In recent decades, study of the actions of bioactive lipids such as lysophosphatidic acid (LPA) and sphingosine-1-phosphate (S1P) has increased since they are involved in regulating many processes, including self-renewal of embryonic stem cells, embryo development and cancer. Phospholipid phosphatase type 3 (PLPP3) has been shown to be a key player in regulating the balance of these lipids and, in consequence, their signaling. Different lines of evidence suggest that PLPP3 could play a role in endoderm development. To approach this hypothesis, we used mouse embryonic stem cells (ESC) as a model to study Plpp3 function in self-renewal and the transition towards differentiation. We found that lack of PLPP3 mainly affects endoderm formation during differentiation of suspension-formed embryoid bodies. PLPP3-deficient ESC strongly decrease the amount of FOXA2-expressing cells and fail to properly downregulate the expression of pluripotency factors when subjected to an endoderm-directed differentiation protocol. Impaired endoderm differentiation correlated with a transient reduction in nuclear localization of YAP1. These phenotypes were rescued by transiently restoring the expression of catalytically active hPLPP3. In conclusion, PLPP3 plays a role in downregulating pluripotency-associated factors and in endodermal differentiation. PLPP3 regulates proper lipid/YAP1 signaling required for endodermal differentiation.
In the past four decades, it became evident that bioactive lipids generated from membrane phospholipids are potent mediators of a wide variety of biological processes. Within the plethora of identified bioactive lipids, lysophosphatidic (LPA) and sphingosine-1-phosphate (S1P) stand out as potent regulators of processes such as cell migration, proliferation, survival, differentiation, inflammation, pain, cancer, genetic and epigenetic transcriptional regulation, amongst others, through their G-protein-coupled receptors or intracellular actions (Engelbrecht et al., 2021; Hannun and Obeid, 2018; Kok et al., 2012; Lidgerwood et al., 2018).
The role of the aforementioned lysophospholipids during vertebrate development has also been actively studied in recent years. Zebrafish with zygotic or maternal-zygotic inactivation of most S1P receptors show no gross developmental defects, with the exception of s1pr2, indicating a wide functional redundancy between them (Hisano et al., 2015b). S1P/S1pr2-mediated signaling is required for proper heart development (Fukui et al., 2014; Kupperman et al., 2000), a process in which LPA/Lpar1 seems to play a regulatory function through an antagonistic activity on S1P signaling (Nakanaga et al., 2014). Notably, maternal-zygotic inactivation of sphk2, one of the two S1P-synthesizing enzymes, produces a delay in epiboly and phenocopies the cardia bifida phenotype observed in s1pr2 mutants, indicating the key role of S1P in regulating zebrafish heart development (Hisano et al., 2015a; Matsui et al., 2007; Mendelson et al., 2017). In this species, LPA receptors also appear highly redundant, although knockdown studies of single or multiple receptors indicate the participation of Lpar1 in lymphatic vessel development and the synergistic action of Lpar1/Lpar4/Lpar6 in vascular development (Moolenaar et al., 2013; Yukiura et al., 2011). Knockdown or chemical inhibition of Enpp2, the main LPA-synthesizing enzyme [also known as autotaxin (Atx)], produce vascular perturbations and defective formation of the Kupffer's vesicle, a node-like structure involved in left-right patterning, (Frisca et al., 2016; Lai et al., 2012). LPA/Lpar2-mediated signaling is required for proper neural crest migration in Xenopus (Kuriyama et al., 2014).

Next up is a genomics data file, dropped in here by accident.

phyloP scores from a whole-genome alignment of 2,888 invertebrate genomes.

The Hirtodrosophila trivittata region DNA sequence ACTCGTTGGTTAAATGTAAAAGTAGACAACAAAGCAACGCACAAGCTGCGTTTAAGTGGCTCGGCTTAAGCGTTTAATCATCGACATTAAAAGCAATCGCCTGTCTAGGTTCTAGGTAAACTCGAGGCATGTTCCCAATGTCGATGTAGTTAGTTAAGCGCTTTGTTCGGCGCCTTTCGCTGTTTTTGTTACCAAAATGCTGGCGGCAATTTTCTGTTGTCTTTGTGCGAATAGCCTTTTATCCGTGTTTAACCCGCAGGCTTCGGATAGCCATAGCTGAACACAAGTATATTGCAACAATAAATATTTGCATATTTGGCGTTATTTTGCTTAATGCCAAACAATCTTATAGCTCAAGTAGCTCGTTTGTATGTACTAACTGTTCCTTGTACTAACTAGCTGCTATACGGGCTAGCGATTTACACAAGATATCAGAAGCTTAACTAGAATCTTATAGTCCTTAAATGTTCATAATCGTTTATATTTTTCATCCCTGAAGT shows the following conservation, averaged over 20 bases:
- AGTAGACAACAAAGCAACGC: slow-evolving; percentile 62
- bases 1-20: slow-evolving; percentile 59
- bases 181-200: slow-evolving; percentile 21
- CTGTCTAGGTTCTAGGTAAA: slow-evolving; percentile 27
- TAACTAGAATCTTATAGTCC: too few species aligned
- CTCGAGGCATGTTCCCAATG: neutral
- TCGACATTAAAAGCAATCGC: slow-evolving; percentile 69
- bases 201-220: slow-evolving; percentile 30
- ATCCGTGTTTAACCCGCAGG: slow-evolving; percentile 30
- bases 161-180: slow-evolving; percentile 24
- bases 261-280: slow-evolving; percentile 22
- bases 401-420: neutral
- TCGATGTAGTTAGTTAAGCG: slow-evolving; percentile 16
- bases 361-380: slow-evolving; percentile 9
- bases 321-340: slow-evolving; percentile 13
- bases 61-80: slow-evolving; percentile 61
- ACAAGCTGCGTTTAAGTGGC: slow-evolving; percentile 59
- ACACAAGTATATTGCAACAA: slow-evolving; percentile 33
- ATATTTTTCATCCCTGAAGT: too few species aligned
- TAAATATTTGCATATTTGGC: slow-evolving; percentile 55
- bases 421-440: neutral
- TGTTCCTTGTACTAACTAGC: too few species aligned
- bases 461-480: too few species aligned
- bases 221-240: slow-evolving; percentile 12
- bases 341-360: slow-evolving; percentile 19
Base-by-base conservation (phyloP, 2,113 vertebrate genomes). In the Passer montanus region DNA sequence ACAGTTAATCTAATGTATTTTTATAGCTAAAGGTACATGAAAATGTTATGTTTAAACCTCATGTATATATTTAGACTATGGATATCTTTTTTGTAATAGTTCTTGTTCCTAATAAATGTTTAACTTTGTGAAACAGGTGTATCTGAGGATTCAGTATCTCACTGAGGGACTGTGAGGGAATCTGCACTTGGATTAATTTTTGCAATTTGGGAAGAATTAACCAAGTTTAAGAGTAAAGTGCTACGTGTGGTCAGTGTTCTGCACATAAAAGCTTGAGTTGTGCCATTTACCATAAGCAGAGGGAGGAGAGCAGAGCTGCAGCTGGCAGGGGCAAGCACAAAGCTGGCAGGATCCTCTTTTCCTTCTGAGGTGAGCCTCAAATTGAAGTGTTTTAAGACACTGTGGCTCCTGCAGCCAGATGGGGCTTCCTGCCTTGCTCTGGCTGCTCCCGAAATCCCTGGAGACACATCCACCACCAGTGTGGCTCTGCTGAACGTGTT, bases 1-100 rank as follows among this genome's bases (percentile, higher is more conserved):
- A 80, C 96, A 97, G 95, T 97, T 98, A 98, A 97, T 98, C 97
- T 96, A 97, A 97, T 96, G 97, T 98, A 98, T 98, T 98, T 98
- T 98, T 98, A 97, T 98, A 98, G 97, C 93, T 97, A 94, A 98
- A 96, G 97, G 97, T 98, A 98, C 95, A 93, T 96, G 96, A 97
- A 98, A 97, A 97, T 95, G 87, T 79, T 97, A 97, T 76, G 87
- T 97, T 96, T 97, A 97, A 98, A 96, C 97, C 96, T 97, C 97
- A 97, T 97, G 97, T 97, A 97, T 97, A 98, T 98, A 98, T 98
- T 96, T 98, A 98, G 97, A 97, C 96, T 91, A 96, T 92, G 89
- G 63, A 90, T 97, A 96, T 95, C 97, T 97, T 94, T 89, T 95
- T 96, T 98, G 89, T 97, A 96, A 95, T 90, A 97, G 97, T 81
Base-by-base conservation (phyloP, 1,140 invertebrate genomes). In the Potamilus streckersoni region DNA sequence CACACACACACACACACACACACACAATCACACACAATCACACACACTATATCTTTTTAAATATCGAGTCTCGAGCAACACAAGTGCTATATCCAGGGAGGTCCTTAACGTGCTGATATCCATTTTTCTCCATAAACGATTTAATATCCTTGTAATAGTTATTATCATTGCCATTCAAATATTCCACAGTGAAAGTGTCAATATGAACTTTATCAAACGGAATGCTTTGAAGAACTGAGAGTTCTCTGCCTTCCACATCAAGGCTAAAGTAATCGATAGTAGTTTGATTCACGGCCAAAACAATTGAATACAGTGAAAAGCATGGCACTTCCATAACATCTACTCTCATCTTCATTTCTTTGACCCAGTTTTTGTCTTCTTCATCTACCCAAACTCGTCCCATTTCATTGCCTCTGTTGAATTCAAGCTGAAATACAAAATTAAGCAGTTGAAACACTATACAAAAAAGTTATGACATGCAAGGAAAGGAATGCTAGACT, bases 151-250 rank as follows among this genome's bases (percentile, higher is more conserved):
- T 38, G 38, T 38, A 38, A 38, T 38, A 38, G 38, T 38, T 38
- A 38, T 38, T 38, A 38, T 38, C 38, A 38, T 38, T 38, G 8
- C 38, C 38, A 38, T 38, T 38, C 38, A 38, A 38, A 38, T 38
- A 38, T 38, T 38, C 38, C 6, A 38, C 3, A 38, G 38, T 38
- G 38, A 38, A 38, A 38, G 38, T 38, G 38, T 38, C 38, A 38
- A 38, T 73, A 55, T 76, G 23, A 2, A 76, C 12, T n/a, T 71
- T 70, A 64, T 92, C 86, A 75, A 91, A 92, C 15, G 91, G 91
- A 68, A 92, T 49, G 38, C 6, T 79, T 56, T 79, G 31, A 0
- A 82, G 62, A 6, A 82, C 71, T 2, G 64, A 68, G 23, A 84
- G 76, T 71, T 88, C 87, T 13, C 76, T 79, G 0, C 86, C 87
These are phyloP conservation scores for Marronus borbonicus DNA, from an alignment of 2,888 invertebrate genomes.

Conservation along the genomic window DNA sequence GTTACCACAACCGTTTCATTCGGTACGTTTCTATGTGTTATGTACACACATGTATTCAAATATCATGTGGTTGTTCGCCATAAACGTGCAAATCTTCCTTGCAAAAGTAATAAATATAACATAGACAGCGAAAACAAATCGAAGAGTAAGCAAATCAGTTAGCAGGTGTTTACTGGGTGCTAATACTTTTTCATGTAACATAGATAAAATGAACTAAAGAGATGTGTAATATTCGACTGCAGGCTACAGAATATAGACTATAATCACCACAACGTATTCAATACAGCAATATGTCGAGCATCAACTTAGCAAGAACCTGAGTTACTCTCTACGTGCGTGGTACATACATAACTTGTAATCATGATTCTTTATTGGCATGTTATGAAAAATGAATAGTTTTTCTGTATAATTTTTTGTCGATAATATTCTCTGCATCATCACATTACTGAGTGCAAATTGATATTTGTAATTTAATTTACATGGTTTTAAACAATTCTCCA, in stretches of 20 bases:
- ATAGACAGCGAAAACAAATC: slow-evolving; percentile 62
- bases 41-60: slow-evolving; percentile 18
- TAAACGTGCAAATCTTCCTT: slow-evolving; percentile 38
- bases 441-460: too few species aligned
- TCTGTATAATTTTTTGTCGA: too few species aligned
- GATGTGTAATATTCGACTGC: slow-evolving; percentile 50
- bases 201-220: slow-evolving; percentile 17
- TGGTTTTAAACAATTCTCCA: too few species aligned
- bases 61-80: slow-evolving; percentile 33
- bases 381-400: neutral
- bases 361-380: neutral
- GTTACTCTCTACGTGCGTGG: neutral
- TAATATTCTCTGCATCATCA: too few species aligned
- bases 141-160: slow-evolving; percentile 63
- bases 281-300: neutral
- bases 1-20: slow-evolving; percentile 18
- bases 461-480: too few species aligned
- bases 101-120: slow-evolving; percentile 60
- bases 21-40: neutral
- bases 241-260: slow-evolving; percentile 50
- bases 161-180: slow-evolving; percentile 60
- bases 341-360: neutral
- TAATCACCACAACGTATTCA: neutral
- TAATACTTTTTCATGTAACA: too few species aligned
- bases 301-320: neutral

In mice, LPA and S1P receptor redundancy is also indicated by the absence of severe phenotypes before mid-gestation in knockouts (KO) of receptor genes expressed during embryo development. Embryonic phenotypes observed in some single or compound receptor mutants are mainly associated with vascular perturbations, with lethality observed between embryonic day (E)11.5 and E14.5 (for a recent review, see Engelbrecht et al., 2021). Evidence of the relevance of LPA and S1P signaling in early mouse development comes from the gene inactivation or overexpression of lipid-synthesizing enzymes. Mice with overexpression or targeted inactivation of Ennp2 show embryonic lethality around E10 due to vascular defects, growth retardation and neural tube abnormalities (Koike et al., 2010; van Meeteren et al., 2006). Additionally, Ennp2 KO embryos show alterations in the formation of large lysosomes of yolk sac visceral endodermal cells (Koike et al., 2009). Sphk1/2 double KO embryos also show vascular development abnormalities and lethality between E10 and E13, and a subset of them additionally display anterior neural tube closure defect due to increased apoptosis and reduced proliferation of the neuroepithelium (Mizugishi et al., 2005).